Hemolytic anemia with red cell fragmentation, poikilocytosis, and elliptocytosis was discovered in a 6-week-old black infant. Both parents and a brother of the propositus had compensated mild Hereditary Elliptocytosis (HE). Elliptocytosis was prominent in the proband's father with the presence of numerous rod-shaped cells whereas, in the proband's mother, elliptocytosis was less marked and cells were less elongated than in the father. The proband's red cells fragmented at 45 degrees C instead of 49 degrees C for control cells. Both the parents' and brother's red cells fragmented at 47 degrees C. The deformability of the proband's red cells was markedly reduced when measured with the ektacytometer; the red cells of both the proband's parent and brother exhibited an intermediate decrease in red cell deformability. Spectrin self-association was defective in the propositus as well as in his parents and brother. Limited tryptic digestion of the proband's spectrin, followed by sodium dodecyl sulfate polyacrylamide gel electrophoresis (SDS-PAGE), revealed a complete absence of the normal 80,000 dalton alpha I domain and the presence of an abnormal 65,000 dalton peptide. Two-dimensional isoelectric focusing/SDS-PAGE of limited tryptic digests of spectrin from both the proband's parents and brother revealed a decrease in the normal 80,000 alpha I domain and the presence of the 65,000 peptide variant. On the basis of biochemic studies performed on the patients' spectrin, we concluded that the proband had homozygous HE, having inherited the structural defect of spectrin present in a heterozygous state in each of his parents. On a clinical and morphologic level, homozygous HE imitates two other forms of congenital hemolytic anemia associated with a spectrin self- association defect: HE with pycnocytosis in infancy and Hereditary Pyropoikilocytosis. This report emphasizes the importance of confronting clinical and rheological as well as biochemical investigations in studying and discussing different entities.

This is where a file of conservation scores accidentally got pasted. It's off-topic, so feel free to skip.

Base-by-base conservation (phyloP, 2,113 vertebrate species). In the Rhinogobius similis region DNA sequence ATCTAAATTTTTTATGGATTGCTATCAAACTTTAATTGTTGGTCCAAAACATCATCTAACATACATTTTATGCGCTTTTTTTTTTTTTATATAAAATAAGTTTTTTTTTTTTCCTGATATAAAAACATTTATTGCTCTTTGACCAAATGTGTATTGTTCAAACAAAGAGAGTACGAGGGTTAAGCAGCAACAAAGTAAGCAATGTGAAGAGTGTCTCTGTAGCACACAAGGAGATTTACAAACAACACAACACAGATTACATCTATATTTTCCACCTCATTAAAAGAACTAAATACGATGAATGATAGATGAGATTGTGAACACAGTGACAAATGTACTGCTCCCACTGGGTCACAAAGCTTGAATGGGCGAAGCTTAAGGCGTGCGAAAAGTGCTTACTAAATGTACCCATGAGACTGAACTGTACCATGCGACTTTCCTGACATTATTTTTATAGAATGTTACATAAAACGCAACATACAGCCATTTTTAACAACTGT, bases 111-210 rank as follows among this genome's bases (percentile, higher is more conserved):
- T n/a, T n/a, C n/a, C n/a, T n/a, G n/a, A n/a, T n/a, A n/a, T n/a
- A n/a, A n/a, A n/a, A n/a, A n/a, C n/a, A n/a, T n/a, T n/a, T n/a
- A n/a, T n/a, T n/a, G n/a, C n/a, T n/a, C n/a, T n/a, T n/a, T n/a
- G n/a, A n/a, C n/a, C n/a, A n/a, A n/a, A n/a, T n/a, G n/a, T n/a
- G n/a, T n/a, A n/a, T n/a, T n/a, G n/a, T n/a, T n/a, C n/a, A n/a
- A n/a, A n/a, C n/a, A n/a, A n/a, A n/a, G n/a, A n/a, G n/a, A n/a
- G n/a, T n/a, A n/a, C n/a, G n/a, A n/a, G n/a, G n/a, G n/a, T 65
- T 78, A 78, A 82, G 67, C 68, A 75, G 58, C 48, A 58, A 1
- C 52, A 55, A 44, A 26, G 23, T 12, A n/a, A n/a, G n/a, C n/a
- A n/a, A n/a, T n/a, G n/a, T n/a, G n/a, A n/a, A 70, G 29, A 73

- Copyright © 1986 by The American Society of Hematology